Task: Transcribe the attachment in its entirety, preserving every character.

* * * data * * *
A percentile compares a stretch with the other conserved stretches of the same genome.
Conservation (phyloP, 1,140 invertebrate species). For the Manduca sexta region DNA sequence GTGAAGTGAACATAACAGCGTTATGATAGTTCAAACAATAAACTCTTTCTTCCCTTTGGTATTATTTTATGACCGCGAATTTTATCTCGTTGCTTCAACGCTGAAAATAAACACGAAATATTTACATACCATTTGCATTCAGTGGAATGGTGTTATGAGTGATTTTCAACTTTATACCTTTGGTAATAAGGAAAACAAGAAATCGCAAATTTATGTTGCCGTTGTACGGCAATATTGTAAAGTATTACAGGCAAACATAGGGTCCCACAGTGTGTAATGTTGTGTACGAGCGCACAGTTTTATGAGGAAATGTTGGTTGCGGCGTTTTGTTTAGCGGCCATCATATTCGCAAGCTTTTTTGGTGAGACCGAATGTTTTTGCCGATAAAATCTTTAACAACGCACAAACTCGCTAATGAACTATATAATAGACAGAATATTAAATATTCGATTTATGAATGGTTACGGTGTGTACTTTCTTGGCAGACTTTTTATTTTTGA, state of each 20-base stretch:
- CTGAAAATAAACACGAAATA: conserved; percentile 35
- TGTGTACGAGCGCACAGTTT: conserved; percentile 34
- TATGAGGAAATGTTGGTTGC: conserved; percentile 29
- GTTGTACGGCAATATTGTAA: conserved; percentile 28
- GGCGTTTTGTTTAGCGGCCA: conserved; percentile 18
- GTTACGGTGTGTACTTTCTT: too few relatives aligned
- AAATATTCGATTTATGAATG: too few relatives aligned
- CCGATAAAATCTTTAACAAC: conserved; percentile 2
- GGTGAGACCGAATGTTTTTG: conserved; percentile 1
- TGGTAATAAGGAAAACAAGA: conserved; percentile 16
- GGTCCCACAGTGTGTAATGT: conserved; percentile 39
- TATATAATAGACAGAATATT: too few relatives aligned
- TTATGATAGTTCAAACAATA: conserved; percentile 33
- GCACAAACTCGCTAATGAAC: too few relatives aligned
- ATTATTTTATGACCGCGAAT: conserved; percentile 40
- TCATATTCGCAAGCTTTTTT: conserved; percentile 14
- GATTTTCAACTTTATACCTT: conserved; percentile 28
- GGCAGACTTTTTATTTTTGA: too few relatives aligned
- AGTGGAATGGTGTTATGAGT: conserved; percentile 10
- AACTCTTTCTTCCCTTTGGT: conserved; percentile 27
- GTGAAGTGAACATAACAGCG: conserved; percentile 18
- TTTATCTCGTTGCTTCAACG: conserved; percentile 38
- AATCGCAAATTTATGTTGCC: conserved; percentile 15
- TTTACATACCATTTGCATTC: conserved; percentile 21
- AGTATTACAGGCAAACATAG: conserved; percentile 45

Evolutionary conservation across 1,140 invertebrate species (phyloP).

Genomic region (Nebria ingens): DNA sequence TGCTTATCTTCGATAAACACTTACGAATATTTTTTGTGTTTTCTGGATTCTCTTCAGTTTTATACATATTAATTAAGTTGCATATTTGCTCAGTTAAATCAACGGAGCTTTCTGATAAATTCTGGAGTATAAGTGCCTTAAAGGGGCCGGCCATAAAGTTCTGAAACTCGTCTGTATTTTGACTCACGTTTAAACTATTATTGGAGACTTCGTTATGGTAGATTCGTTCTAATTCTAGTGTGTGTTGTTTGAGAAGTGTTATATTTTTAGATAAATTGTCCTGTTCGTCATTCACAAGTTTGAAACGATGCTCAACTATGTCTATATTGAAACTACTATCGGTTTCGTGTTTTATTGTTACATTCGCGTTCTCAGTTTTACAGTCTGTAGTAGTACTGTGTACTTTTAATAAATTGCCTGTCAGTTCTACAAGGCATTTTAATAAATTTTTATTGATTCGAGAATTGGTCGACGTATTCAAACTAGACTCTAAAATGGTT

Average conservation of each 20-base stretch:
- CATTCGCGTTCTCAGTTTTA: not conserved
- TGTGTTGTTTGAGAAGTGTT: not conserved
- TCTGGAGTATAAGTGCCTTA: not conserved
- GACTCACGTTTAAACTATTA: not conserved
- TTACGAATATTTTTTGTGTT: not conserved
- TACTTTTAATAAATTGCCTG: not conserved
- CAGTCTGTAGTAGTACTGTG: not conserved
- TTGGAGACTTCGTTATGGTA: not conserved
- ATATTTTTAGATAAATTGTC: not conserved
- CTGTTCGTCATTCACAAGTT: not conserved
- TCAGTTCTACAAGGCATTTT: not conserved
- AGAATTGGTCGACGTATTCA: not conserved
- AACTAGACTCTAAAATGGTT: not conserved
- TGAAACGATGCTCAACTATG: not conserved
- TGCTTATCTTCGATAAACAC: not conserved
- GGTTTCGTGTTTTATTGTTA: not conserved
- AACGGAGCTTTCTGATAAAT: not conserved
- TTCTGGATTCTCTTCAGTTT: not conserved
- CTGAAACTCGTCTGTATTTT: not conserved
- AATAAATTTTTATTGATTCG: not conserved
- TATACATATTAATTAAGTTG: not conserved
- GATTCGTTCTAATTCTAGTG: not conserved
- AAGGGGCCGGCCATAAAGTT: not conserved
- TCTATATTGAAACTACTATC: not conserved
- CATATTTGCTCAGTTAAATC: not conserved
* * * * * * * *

A percentile compares a stretch with the other conserved stretches of the same genome.
Conservation (phyloP, 1,140 invertebrate species). For the Manduca sexta region DNA sequence GTGAAGTGAACATAACAGCGTTATGATAGTTCAAACAATAAACTCTTTCTTCCCTTTGGTATTATTTTATGACCGCGAATTTTATCTCGTTGCTTCAACGCTGAAAATAAACACGAAATATTTACATACCATTTGCATTCAGTGGAATGGTGTTATGAGTGATTTTCAACTTTATACCTTTGGTAATAAGGAAAACAAGAAATCGCAAATTTATGTTGCCGTTGTACGGCAATATTGTAAAGTATTACAGGCAAACATAGGGTCCCACAGTGTGTAATGTTGTGTACGAGCGCACAGTTTTATGAGGAAATGTTGGTTGCGGCGTTTTGTTTAGCGGCCATCATATTCGCAAGCTTTTTTGGTGAGACCGAATGTTTTTGCCGATAAAATCTTTAACAACGCACAAACTCGCTAATGAACTATATAATAGACAGAATATTAAATATTCGATTTATGAATGGTTACGGTGTGTACTTTCTTGGCAGACTTTTTATTTTTGA, state of each 20-base stretch:
- CTGAAAATAAACACGAAATA: conserved; percentile 35
- TGTGTACGAGCGCACAGTTT: conserved; percentile 34
- TATGAGGAAATGTTGGTTGC: conserved; percentile 29
- GTTGTACGGCAATATTGTAA: conserved; percentile 28
- GGCGTTTTGTTTAGCGGCCA: conserved; percentile 18
- GTTACGGTGTGTACTTTCTT: too few relatives aligned
- AAATATTCGATTTATGAATG: too few relatives aligned
- CCGATAAAATCTTTAACAAC: conserved; percentile 2
- GGTGAGACCGAATGTTTTTG: conserved; percentile 1
- TGGTAATAAGGAAAACAAGA: conserved; percentile 16
- GGTCCCACAGTGTGTAATGT: conserved; percentile 39
- TATATAATAGACAGAATATT: too few relatives aligned
- TTATGATAGTTCAAACAATA: conserved; percentile 33
- GCACAAACTCGCTAATGAAC: too few relatives aligned
- ATTATTTTATGACCGCGAAT: conserved; percentile 40
- TCATATTCGCAAGCTTTTTT: conserved; percentile 14
- GATTTTCAACTTTATACCTT: conserved; percentile 28
- GGCAGACTTTTTATTTTTGA: too few relatives aligned
- AGTGGAATGGTGTTATGAGT: conserved; percentile 10
- AACTCTTTCTTCCCTTTGGT: conserved; percentile 27
- GTGAAGTGAACATAACAGCG: conserved; percentile 18
- TTTATCTCGTTGCTTCAACG: conserved; percentile 38
- AATCGCAAATTTATGTTGCC: conserved; percentile 15
- TTTACATACCATTTGCATTC: conserved; percentile 21
- AGTATTACAGGCAAACATAG: conserved; percentile 45

Evolutionary conservation across 1,140 invertebrate species (phyloP).

Genomic region (Nebria ingens): DNA sequence TGCTTATCTTCGATAAACACTTACGAATATTTTTTGTGTTTTCTGGATTCTCTTCAGTTTTATACATATTAATTAAGTTGCATATTTGCTCAGTTAAATCAACGGAGCTTTCTGATAAATTCTGGAGTATAAGTGCCTTAAAGGGGCCGGCCATAAAGTTCTGAAACTCGTCTGTATTTTGACTCACGTTTAAACTATTATTGGAGACTTCGTTATGGTAGATTCGTTCTAATTCTAGTGTGTGTTGTTTGAGAAGTGTTATATTTTTAGATAAATTGTCCTGTTCGTCATTCACAAGTTTGAAACGATGCTCAACTATGTCTATATTGAAACTACTATCGGTTTCGTGTTTTATTGTTACATTCGCGTTCTCAGTTTTACAGTCTGTAGTAGTACTGTGTACTTTTAATAAATTGCCTGTCAGTTCTACAAGGCATTTTAATAAATTTTTATTGATTCGAGAATTGGTCGACGTATTCAAACTAGACTCTAAAATGGTT

Average conservation of each 20-base stretch:
- CATTCGCGTTCTCAGTTTTA: not conserved
- TGTGTTGTTTGAGAAGTGTT: not conserved
- TCTGGAGTATAAGTGCCTTA: not conserved
- GACTCACGTTTAAACTATTA: not conserved
- TTACGAATATTTTTTGTGTT: not conserved
- TACTTTTAATAAATTGCCTG: not conserved
- CAGTCTGTAGTAGTACTGTG: not conserved
- TTGGAGACTTCGTTATGGTA: not conserved
- ATATTTTTAGATAAATTGTC: not conserved
- CTGTTCGTCATTCACAAGTT: not conserved
- TCAGTTCTACAAGGCATTTT: not conserved
- AGAATTGGTCGACGTATTCA: not conserved
- AACTAGACTCTAAAATGGTT: not conserved
- TGAAACGATGCTCAACTATG: not conserved
- TGCTTATCTTCGATAAACAC: not conserved
- GGTTTCGTGTTTTATTGTTA: not conserved
- AACGGAGCTTTCTGATAAAT: not conserved
- TTCTGGATTCTCTTCAGTTT: not conserved
- CTGAAACTCGTCTGTATTTT: not conserved
- AATAAATTTTTATTGATTCG: not conserved
- TATACATATTAATTAAGTTG: not conserved
- GATTCGTTCTAATTCTAGTG: not conserved
- AAGGGGCCGGCCATAAAGTT: not conserved
- TCTATATTGAAACTACTATC: not conserved
- CATATTTGCTCAGTTAAATC: not conserved